Unidentified gunmen in war-torn South Sudan, kidnapped about 90 boys, some as young as 13, from their school in oil-rich Upper Nile State, the United Nations reported on Saturday.
The schoolboys were taken while doing their exams, the U.N. Children's Fund (UNICEF) said, adding that the total number of kidnapped children could be "much higher."
No group has yet claimed responsibility for the abductions and the gunmen's intentions were not clear, though in the past armed groups have forcibly recruited children before major offensives.
Yet Another Destructive U.S. Intervention
Conflict has been rife in South Sudan since December 2013 when fighting erupted in capital Juba between soldiers allied to President Salva Kiir and those loyal to his former deputy, Riek Machar. The war there is the result of yet another Washington intervention in a foreign country, with the same results obtained everywhere else, which is destruction, violence, chaos and the victimization of the people.
Washington ignores once and again that the people only want peace. (Photo: AFP)
“Washington was more interested in weakening the Republic in Sudan and encouraged the Republic of South Sudan to break away, but the looming civil war will damage U.S. interests in the region,” Abayomi Azikiwe, editor of Pan-African news wire, told RT a few days after violence erupted in the country.
“The U.S. has a lot invested politically in the Republic of South Sudan and they were the main forces behind encouraging the Sudan People’s Liberation Movement to break away from the Republic of Sudan in the north of the country. Therefore, they have a lot to say about developments that are going on right now in this troubled nation,” the expert said in an interview with RT.
US military intervention in #SouthSudan and in nine other African countries is a disastrous echo of 19th century colonialism.— Mahwish ZK (@MahwishKD) December 28, 2013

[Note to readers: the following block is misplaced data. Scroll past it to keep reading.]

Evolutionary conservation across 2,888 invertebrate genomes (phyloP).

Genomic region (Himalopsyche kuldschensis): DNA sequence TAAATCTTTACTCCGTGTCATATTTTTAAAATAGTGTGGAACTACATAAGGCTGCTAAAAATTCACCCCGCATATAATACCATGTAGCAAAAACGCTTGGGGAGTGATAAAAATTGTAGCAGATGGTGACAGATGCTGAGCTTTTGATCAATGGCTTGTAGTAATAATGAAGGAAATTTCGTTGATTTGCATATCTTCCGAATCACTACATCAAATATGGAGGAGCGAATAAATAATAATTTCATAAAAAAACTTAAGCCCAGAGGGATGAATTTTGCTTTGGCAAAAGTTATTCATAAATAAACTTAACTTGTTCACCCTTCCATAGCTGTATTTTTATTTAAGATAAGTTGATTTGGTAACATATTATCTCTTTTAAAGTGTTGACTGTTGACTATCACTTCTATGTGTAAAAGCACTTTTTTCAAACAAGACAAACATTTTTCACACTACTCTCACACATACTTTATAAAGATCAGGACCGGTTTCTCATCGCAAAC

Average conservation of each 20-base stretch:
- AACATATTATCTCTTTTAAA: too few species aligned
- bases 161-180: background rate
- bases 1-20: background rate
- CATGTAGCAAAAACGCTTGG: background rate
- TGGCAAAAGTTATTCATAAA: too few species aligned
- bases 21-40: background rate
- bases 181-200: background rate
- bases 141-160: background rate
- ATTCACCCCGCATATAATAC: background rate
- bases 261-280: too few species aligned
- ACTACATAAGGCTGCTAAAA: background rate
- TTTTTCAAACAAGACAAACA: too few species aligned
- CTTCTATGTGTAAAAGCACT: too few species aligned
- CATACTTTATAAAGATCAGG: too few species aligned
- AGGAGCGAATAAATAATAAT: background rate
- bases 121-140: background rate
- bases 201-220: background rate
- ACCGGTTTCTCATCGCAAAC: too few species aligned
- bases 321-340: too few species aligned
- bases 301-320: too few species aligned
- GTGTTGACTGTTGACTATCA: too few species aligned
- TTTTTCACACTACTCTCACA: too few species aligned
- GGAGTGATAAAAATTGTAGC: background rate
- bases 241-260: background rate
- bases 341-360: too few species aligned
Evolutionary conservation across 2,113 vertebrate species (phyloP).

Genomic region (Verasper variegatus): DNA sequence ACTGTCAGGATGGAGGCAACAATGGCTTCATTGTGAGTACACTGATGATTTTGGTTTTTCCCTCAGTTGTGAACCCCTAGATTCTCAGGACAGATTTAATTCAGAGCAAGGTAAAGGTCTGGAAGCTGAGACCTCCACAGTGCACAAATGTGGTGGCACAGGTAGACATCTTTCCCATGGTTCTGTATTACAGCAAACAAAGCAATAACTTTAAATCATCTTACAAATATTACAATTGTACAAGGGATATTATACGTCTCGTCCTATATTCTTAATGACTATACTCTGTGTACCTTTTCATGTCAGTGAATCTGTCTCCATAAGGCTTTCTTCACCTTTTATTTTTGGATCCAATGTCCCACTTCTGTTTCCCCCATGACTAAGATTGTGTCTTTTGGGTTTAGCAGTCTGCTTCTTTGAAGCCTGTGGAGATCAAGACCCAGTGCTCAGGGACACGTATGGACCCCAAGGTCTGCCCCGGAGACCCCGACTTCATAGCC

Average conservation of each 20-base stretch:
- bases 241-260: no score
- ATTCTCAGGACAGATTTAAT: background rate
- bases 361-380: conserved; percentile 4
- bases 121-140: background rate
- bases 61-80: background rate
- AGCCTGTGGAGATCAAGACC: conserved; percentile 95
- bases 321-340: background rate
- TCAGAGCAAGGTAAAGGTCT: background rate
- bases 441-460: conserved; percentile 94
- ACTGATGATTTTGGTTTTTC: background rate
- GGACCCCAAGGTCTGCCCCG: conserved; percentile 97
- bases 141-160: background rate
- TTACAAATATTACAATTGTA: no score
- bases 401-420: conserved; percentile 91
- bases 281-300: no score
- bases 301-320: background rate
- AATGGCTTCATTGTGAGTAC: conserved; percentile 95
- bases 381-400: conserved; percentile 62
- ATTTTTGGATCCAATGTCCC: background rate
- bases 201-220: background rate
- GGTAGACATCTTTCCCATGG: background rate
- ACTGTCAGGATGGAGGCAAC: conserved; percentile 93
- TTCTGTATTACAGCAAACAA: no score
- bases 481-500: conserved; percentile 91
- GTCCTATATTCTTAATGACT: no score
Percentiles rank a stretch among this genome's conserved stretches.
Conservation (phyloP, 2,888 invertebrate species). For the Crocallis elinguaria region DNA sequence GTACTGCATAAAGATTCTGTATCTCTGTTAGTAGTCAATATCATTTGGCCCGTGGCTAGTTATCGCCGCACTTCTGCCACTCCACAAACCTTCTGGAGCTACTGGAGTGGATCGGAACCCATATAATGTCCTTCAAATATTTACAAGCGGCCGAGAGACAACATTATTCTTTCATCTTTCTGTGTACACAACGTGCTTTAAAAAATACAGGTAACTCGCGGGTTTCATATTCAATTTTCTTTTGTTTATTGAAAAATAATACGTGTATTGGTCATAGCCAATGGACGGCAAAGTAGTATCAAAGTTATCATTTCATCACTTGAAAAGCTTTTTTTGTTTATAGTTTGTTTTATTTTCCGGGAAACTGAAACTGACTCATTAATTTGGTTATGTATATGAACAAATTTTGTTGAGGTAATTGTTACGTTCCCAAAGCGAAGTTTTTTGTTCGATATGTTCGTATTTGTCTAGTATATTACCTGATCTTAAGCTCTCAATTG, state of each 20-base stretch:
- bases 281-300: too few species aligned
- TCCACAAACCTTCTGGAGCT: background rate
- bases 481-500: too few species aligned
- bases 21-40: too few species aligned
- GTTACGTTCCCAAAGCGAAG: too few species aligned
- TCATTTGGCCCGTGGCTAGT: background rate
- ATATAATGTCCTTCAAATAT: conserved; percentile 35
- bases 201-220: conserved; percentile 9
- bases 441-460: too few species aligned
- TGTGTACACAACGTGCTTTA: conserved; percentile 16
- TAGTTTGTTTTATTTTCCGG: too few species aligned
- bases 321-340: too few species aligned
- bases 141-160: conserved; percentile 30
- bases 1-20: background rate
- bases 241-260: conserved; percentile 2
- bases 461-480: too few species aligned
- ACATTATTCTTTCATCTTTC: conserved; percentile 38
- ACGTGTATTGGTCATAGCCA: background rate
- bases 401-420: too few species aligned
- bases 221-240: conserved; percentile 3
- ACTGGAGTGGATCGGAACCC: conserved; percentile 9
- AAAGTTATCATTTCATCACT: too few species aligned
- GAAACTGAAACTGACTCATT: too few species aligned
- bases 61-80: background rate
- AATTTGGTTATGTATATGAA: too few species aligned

I feel completely uninformed about South Sudan & potential US intervention. If only there were still journalists in America!— Clarence Fruster (@TheGreatHustler) December 23, 2013
He also explained that the motives of the U.S. intervention in Sudan are linked to their interest, as always, in oil, as the country was producing over 500,000 barrels per day, which were held by China, therefore, the subsequent motive in causing destabilization in the nation was to weaken the anti-U.S. government of Khartoum, Republic of Sudan, and lessen the influence of China.
The result of Washington's intervention has been the country's deterioration into a civil war, which threatens to spread to other countries throughout Central and East Africa, and the despair of the people who now face potential famine.
Another common practice by the U.S. is to impose sanctions on countries, as it recently has done in South Sudan.
Death and Displacement
At least 10,000 people have been killed and 1.5 million internally displaced, according to Reuters. UNICEF said about 12,000 children have been recruited into armed groups since the outbreak of war.
The latest incident took place near Malakal, the capital of Upper Nile State, in a small village that has seen its population swell to about 90,000 due to a flood of internally displaced people.
"According to witnesses, armed soldiers surrounded the community and searched house by house. Boys older than 12 years of age were taken away by force," UNICEF said in a statement.
According to Reuters, the use of child soldiers in South Sudan, which only became independent in 2011, has a long history.
The U.N. last month secured a pledge for the release of about 3,000 child soldiers in South Sudan, in what it called "one of the largest ever demobilizations of children.”
Tens of thousands of displaced Sudanese people now face hunger and homelessness. (Photo: AFP)
Rape and Sexual Violence
Rape and other forms of sexual violence by all sides in South Sudan's civil war have become so widespread that a 2-year-old child was among the victims, the U.N. special representative on sexual violence in armed conflict said recently.
"In my 30 years of experience, I've never witnessed anything like what I saw in Bentiu," Zainab Hawa Bangura told reporters about a recent trip to the northern town, one of South Sudan's regions worst hit by the conflict.
Also read Bill Fletcher’s Opinion article: Ebola, Race and Neo-liberalism